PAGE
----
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Joshua Anand Slater’s Grandma John’s Indian Shepherd’s Pie



This recipe for shepherd’s pie is Ellen John’s, my Indian grandmother, a Mumbai native, as told to my mother and as fed to hundreds of hungry Indians, Canadians and Americans, an “introduction dish” for people new to the family table.  When my grandmother arrived in Canada in 1960, well before the first major wave of Indian immigration to North America, she suddenly had to feed five children and her husband on entirely different resources. Lacking Indian spices and groceries, and hoping to fit in with some sort of “Canadian” food, she made do with what was then current in Canada; what we might think of as a Yorkshire or Scottish grocery list. One of the family favourites is her recipe for shepherd’s pie.  


When the British say “mince” they mean one of two things: either ground meat or the glorious fruit mixture for Christmas pies. That usage was transferred to English-speaking Indians (my family, in example), who use it to refer to the dish the wider world knows as keema: a mixture of ground meat based on a rich savoury masala. When grandma came to Canada, she had to synthesize the flavours with available ingredients: hence a mixture of powdered ginger and ginger marmalade to approximate the sweet fresh ginger of a Bombay greengrocer.


I suggest cooking this once as written before mucking about with the spices!  I’ve never managed to rebalance the mixture effectively with the possible exception of adding in a bit of Indian chilli powder to knock the heat up a touch.  It feeds six hungry people twice and reheats well.  And in my grandmother’s words... “don’t skimp on the butter!”

Meat layer:

2lbs lean ground beef (85%) or a combination of ground turkey and ground beef

2 tbsps canola oil

2 med/lg onions, very finely chopped (run through a food processor)

2 generous tbsps finely chopped parsley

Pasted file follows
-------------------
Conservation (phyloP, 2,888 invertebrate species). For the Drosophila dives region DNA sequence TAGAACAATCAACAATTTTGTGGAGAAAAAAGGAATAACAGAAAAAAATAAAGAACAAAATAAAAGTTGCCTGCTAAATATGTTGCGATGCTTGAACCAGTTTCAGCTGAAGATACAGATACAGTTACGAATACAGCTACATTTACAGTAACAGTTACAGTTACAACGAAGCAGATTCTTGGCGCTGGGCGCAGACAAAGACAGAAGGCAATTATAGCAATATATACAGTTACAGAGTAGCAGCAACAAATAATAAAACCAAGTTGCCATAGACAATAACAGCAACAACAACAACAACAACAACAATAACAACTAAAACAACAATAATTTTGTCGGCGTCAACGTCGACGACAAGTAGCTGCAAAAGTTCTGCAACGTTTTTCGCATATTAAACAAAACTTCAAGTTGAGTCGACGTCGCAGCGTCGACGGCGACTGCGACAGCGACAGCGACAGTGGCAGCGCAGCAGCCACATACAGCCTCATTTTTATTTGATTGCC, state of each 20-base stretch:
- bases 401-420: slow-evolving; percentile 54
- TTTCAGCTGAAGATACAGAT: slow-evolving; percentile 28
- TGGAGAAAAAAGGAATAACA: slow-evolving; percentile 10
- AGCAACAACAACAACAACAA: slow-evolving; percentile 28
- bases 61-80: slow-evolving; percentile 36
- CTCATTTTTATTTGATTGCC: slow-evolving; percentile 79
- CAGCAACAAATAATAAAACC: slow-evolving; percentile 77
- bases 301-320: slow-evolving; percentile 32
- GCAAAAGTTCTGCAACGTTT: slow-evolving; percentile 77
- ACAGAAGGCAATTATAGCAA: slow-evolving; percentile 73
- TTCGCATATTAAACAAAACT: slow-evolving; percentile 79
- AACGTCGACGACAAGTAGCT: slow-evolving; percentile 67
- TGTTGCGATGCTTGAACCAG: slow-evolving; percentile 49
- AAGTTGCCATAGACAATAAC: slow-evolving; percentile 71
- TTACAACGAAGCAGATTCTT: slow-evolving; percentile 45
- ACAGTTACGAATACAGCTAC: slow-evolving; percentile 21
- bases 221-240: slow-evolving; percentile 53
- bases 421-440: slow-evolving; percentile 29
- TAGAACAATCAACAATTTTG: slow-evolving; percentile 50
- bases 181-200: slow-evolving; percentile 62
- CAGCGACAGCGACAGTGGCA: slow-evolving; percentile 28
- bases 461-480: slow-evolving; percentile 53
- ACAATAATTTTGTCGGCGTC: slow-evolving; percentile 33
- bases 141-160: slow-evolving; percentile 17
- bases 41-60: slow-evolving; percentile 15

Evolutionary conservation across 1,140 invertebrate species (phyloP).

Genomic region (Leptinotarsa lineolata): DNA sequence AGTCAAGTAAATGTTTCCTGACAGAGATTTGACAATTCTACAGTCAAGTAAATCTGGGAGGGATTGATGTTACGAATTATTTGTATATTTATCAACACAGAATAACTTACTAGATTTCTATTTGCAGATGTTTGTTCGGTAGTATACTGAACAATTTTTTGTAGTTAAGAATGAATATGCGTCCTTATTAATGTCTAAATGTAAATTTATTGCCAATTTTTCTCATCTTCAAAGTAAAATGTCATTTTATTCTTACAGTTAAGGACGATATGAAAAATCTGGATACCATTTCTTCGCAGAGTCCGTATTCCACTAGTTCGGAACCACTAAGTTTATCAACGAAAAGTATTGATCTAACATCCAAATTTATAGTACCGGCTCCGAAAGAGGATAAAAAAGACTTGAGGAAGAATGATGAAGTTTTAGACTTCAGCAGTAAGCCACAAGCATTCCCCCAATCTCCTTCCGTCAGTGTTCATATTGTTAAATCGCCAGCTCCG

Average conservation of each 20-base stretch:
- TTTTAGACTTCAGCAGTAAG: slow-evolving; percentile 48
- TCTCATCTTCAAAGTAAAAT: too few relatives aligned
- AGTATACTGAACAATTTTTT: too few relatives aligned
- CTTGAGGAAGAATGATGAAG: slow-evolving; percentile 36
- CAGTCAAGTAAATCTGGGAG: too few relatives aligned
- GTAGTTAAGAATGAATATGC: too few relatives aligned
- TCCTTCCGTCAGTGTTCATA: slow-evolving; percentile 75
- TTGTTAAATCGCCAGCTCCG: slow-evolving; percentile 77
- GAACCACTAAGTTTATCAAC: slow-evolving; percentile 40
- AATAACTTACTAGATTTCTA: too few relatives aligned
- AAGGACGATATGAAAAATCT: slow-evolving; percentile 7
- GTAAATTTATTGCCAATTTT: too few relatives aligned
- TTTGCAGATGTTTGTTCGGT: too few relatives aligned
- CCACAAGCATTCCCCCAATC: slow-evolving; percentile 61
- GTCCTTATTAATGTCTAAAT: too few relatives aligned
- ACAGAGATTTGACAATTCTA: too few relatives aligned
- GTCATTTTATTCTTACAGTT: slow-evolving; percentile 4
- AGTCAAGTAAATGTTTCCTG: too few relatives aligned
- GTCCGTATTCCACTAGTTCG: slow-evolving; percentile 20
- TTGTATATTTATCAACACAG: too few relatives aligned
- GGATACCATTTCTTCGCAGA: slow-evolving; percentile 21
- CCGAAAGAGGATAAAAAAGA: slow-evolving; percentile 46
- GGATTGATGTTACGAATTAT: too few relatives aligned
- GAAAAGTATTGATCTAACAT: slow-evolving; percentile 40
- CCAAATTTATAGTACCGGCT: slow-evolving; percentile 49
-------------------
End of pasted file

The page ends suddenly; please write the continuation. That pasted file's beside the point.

2 generous tbsps finely chopped celery leaves

1/8 tsp each: ground clove, cinnamon, pepper, mustard

1/4 tsp each: ground ginger, garlic, turmeric

1/2 tsp of ground cumin

1 tsp ground paprika

1 tsp ground coriander

Salt to taste

1/2 to 1 cup of canned diced tomatoes

Dash Worcestershire sauce

1/2 tsp ginger marmalade

1tbsp flour


Heat oil in a large, wide, heavy-bottomed pan

Sauté onions slowly in vegetable oil until soft and yellow - do not brown

Lower heat and add the spices: clove to coriander. Sauté 30 seconds

Add chopped parsley and celery, marmalade, Worcestershire sauce. Sauté 1 min.

Add diced tomatoes a little at a time, stirring as you increase heat to medium.

Continue sautéing for 10-15 mins, adding a little tomato/tomato liquid or dashes of hot water to keep the ‘paste’ from burning. As you sauté keep scraping the pan and stirring until the paste is smooth and begins to separate.

Add the meat, stir and fry on medium-high heat, browning thoroughly.

Add salt to taste.

Sprinkle flour over meat and stir quickly. Pour in approximately 1 cup of water and stir.

Simmer, covered, for 30 mins minimum, checking to see if the mixture remains moist but does not stick to the pan.

When done it should not have excess water. Drain away any fat if you wish by pressing the meat to one side with your spoon and tipping the pan. Remove fat that drains and discard it.

Spread the mixture into a greased 13”x9” baking dish or 2 smaller baking pans, pressing it down evenly.


Potato layer:

Peel and cook 10-12 medium potatoes.

Drain thoroughly in the pan, drying any residue water by putting the pan back on the warm burner for 30 seconds or so.

Mash the potatoes adding salt, pepper, butter and milk (1/4 cup approx.) to your taste.

Whilst hot, spread on top of the meat mixture in the dish.


Cheese layer:

Sprinkle 1 cup of grated cheddar cheese over the potato layer.


Crumb topping:

Crumble 2 or 3 slices of bread in a bowl. Put 2 tbsps butter over the crumbs. Melt in the microwave for about 20 seconds. Toss crumbs with the melted butter. Sprinkle over cheese. Substitute cornflakes if you like.



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© 2020 | MP DESIGN

© 2020 | MP DESIGN

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